China Says Trump Risks U.S. Leadership With Security ShiftBloomberg News
Strategy speech perpetuates ‘you win, I lose’ mentality’
President accused Beijing of challenging American influence
A commentary published by China’s official Xinhua News Agency said the security plan that Trump unveiled Monday in Washington perpetuated a “‘you win, I lose’ mentality” that jeopardized the U.S.’s own interests. The piece cited Trump’s decisions to withdraw from the Paris climate accord and recognize Jerusalem as Israel’s capital as similar moves.
“This unilateralism, zero-sum mentality and shirking of global responsibilities makes it harder to win respect and trust from other countries,” Xinhua said, adding that the approach “renders it impossible to garner enough moral appeal and international influence to realize its own interests and security pursuits.”
In his speech, Trump listed China alongside Russia as U.S. rivals, with Beijing seeking “to challenge American influence, values, and wealth.” The accompanying strategy document mentioned China more than 30 times, including accusing it of unfair trade practices.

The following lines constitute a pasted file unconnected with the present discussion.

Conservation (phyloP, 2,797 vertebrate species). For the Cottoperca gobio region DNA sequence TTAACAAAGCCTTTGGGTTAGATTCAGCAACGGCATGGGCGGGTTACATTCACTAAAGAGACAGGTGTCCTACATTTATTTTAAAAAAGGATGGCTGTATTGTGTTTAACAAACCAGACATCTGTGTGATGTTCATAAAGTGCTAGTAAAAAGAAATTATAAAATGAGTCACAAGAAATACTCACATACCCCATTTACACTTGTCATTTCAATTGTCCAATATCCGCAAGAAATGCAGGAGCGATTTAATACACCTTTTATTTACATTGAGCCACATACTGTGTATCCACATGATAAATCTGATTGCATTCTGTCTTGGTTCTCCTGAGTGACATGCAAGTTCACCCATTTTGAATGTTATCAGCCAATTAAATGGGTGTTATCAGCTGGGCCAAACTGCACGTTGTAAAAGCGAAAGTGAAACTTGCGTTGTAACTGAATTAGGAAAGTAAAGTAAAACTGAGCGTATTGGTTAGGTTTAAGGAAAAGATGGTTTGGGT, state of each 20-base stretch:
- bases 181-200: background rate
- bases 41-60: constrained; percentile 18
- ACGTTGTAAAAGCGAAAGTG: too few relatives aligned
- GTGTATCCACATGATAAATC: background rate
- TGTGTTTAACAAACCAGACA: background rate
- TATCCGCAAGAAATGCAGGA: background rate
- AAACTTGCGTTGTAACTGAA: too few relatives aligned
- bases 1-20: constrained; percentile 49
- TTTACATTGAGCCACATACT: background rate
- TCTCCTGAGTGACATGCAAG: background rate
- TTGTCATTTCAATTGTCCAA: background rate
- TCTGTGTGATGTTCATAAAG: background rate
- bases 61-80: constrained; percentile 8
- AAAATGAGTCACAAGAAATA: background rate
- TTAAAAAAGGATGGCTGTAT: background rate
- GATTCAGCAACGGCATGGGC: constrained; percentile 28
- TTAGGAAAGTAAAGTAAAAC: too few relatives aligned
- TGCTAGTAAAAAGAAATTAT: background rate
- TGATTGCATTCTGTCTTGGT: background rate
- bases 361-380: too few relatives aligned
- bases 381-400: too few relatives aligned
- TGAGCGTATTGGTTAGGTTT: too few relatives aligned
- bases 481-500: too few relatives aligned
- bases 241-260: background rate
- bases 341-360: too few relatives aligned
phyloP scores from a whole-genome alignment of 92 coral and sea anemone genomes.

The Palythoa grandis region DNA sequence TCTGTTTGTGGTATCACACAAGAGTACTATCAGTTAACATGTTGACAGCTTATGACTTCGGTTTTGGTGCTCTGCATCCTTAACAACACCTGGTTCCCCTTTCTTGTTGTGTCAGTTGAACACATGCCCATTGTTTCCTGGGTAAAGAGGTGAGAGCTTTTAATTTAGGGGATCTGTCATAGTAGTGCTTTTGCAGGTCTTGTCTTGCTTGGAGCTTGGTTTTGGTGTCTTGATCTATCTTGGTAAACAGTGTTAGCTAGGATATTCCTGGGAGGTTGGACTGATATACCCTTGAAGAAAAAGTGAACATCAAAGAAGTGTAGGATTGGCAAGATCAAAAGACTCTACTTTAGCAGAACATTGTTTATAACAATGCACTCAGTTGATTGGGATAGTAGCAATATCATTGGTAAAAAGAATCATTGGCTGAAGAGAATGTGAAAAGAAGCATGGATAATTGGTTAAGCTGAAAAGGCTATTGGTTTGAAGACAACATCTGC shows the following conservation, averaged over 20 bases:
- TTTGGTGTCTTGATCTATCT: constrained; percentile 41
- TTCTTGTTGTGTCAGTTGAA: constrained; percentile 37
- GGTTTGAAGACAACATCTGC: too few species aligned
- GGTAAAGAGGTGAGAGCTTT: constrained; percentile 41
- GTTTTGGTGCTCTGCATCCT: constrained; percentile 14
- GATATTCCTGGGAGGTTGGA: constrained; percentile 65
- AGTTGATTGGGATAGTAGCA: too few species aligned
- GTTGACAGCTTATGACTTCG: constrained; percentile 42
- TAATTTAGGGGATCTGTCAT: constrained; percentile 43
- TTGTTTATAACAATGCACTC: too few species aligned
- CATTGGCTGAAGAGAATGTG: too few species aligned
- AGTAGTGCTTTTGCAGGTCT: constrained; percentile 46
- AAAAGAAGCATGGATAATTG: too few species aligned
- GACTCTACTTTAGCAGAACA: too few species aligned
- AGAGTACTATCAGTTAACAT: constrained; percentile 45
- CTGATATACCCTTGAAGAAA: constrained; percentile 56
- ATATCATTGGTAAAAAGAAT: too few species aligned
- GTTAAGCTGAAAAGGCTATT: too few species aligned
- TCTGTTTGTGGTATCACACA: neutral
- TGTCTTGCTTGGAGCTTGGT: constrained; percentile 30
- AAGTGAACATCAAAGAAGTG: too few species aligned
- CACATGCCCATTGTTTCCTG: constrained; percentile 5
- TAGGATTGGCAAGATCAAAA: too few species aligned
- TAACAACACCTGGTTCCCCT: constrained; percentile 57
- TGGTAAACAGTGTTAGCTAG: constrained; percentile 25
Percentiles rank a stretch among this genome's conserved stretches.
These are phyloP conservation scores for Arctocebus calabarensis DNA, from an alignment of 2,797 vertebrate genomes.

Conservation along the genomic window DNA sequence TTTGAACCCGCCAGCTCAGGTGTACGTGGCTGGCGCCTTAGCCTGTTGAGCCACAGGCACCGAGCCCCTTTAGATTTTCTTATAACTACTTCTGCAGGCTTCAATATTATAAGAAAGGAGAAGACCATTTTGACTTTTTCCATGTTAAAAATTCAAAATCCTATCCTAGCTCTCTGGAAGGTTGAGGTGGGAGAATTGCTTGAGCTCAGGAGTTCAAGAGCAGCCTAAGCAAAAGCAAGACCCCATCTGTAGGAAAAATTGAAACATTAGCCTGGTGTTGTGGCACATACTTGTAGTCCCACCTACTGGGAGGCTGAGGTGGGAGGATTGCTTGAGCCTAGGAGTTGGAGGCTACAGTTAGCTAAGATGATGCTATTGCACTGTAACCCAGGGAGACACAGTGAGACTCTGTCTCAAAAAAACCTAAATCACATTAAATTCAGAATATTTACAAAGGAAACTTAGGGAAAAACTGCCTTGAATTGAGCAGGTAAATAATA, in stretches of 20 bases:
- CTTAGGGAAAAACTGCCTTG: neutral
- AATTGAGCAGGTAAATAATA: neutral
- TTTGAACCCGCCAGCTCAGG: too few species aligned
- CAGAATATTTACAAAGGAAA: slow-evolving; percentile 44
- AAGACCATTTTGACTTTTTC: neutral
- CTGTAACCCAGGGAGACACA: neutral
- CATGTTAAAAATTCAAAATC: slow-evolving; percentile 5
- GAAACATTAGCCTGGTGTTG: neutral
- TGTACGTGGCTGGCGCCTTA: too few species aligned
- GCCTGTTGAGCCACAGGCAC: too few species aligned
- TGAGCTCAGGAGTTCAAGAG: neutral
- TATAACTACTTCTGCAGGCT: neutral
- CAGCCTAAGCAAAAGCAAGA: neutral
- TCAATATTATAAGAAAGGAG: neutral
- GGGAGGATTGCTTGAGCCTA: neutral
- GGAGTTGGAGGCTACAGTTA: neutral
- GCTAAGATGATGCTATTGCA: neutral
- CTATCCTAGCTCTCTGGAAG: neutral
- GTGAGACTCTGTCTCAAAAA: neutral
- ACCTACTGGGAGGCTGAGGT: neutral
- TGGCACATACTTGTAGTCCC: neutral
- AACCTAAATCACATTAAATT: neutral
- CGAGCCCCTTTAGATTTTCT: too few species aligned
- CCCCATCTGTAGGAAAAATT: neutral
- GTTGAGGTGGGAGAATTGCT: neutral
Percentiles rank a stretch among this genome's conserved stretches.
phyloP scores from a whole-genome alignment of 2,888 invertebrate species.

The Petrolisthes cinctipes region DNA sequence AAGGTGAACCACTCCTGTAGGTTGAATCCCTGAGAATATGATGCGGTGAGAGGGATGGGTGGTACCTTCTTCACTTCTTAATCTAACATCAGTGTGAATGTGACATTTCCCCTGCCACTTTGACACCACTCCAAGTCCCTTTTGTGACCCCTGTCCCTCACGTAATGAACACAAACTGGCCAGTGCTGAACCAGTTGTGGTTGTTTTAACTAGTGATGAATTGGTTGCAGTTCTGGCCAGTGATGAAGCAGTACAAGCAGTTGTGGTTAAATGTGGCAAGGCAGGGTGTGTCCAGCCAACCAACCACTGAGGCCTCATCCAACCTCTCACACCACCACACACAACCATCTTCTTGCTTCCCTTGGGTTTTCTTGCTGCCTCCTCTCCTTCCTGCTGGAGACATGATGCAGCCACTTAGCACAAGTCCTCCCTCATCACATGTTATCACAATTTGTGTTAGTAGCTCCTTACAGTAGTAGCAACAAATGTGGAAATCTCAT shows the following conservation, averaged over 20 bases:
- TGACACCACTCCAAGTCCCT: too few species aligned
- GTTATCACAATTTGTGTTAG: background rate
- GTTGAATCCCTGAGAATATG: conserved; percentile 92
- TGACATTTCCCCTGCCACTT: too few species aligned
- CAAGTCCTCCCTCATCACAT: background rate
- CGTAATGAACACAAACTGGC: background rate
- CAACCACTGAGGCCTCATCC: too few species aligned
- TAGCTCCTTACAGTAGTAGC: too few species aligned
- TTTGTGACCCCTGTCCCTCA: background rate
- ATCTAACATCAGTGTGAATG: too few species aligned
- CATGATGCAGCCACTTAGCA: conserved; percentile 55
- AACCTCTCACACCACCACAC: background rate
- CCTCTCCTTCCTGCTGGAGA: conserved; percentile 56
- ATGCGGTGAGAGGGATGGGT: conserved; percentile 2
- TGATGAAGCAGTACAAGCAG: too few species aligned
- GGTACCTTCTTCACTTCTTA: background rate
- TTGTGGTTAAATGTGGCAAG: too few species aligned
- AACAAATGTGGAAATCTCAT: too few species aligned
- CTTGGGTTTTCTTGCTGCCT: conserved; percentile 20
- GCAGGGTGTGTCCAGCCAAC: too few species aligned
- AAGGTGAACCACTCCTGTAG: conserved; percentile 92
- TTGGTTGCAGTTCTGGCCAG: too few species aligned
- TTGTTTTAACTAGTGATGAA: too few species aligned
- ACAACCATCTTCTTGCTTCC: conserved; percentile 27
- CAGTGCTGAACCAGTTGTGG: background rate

The speech was the latest sign of a toughening U.S. line against China since President Xi Jinping hosted his American counterpart at a lavish state visit last month. The Commerce Department is due to report soon on investigations into steel and aluminum imports, while the U.S. Trade Representative office is probing China’s intellectual-property practices.
Still, Trump stopped short of branding the country a “strategic competitor,” as senior administration officials said he would before the speech. And he said he would continue to partner with China and Russia on areas of agreement.
The Chinese Embassy in Washington called Trump’s offer of partnership “contradictory.” “Putting one’s own interest above that of others and the international community is complete selfishness which will lead to self-isolation,” the embassy said.
By accusing the U.S. of failing to live up to its global responsibilities, China was appropriating an argument that previous American presidents have used against Beijing. George W. Bush urged China to become “a responsible stakeholder,” while Barack Obama criticized Beijing to try to be “a free rider” under the global order.
Chinese Foreign Ministry spokeswoman Hua Chunying said at a regular briefing Tuesday that the two countries shared common goals and must respect each others’ core interests.
“It is futile for any country to distort the facts or to smear China,” Hua said in Beijing. “We urge the U.S. side to stop distorting China’s strategic intentions and to abandon Cold War thinking and a zero-sum mindset, otherwise it would only harm both sides.”
— With assistance by Ting Shi, and Peter Martin